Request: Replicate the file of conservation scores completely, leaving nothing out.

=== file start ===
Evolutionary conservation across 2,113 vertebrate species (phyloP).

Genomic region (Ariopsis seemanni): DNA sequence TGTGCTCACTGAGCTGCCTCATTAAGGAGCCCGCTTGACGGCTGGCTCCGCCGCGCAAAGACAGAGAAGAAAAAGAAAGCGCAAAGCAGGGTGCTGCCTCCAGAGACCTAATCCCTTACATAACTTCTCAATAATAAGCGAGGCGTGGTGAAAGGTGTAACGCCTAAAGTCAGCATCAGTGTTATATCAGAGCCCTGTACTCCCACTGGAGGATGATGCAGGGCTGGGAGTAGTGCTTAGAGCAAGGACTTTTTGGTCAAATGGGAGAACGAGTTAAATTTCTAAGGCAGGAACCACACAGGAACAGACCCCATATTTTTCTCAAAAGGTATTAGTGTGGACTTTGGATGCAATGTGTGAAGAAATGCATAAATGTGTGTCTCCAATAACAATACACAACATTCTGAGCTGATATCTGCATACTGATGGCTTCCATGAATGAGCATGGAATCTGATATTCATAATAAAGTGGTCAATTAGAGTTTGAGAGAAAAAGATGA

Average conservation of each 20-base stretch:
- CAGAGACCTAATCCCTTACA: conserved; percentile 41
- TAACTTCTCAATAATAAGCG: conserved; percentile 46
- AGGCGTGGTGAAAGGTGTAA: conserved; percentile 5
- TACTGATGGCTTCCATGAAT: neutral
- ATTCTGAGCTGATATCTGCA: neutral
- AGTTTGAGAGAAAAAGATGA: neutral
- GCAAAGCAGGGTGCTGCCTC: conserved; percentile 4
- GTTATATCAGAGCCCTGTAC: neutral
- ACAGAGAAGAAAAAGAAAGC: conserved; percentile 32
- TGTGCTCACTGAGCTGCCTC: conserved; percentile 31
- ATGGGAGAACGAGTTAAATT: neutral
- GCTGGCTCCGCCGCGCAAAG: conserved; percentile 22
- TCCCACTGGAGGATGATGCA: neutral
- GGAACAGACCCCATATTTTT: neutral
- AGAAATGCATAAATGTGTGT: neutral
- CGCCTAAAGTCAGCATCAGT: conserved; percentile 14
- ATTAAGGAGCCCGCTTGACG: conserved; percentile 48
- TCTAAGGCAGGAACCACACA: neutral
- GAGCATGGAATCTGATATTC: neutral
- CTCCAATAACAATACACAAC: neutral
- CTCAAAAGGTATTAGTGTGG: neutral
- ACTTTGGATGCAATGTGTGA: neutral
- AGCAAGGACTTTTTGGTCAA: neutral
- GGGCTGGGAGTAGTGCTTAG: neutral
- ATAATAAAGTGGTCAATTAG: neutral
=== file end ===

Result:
Evolutionary conservation across 2,113 vertebrate species (phyloP).

Genomic region (Ariopsis seemanni): DNA sequence TGTGCTCACTGAGCTGCCTCATTAAGGAGCCCGCTTGACGGCTGGCTCCGCCGCGCAAAGACAGAGAAGAAAAAGAAAGCGCAAAGCAGGGTGCTGCCTCCAGAGACCTAATCCCTTACATAACTTCTCAATAATAAGCGAGGCGTGGTGAAAGGTGTAACGCCTAAAGTCAGCATCAGTGTTATATCAGAGCCCTGTACTCCCACTGGAGGATGATGCAGGGCTGGGAGTAGTGCTTAGAGCAAGGACTTTTTGGTCAAATGGGAGAACGAGTTAAATTTCTAAGGCAGGAACCACACAGGAACAGACCCCATATTTTTCTCAAAAGGTATTAGTGTGGACTTTGGATGCAATGTGTGAAGAAATGCATAAATGTGTGTCTCCAATAACAATACACAACATTCTGAGCTGATATCTGCATACTGATGGCTTCCATGAATGAGCATGGAATCTGATATTCATAATAAAGTGGTCAATTAGAGTTTGAGAGAAAAAGATGA

Average conservation of each 20-base stretch:
- CAGAGACCTAATCCCTTACA: conserved; percentile 41
- TAACTTCTCAATAATAAGCG: conserved; percentile 46
- AGGCGTGGTGAAAGGTGTAA: conserved; percentile 5
- TACTGATGGCTTCCATGAAT: neutral
- ATTCTGAGCTGATATCTGCA: neutral
- AGTTTGAGAGAAAAAGATGA: neutral
- GCAAAGCAGGGTGCTGCCTC: conserved; percentile 4
- GTTATATCAGAGCCCTGTAC: neutral
- ACAGAGAAGAAAAAGAAAGC: conserved; percentile 32
- TGTGCTCACTGAGCTGCCTC: conserved; percentile 31
- ATGGGAGAACGAGTTAAATT: neutral
- GCTGGCTCCGCCGCGCAAAG: conserved; percentile 22
- TCCCACTGGAGGATGATGCA: neutral
- GGAACAGACCCCATATTTTT: neutral
- AGAAATGCATAAATGTGTGT: neutral
- CGCCTAAAGTCAGCATCAGT: conserved; percentile 14
- ATTAAGGAGCCCGCTTGACG: conserved; percentile 48
- TCTAAGGCAGGAACCACACA: neutral
- GAGCATGGAATCTGATATTC: neutral
- CTCCAATAACAATACACAAC: neutral
- CTCAAAAGGTATTAGTGTGG: neutral
- ACTTTGGATGCAATGTGTGA: neutral
- AGCAAGGACTTTTTGGTCAA: neutral
- GGGCTGGGAGTAGTGCTTAG: neutral
- ATAATAAAGTGGTCAATTAG: neutral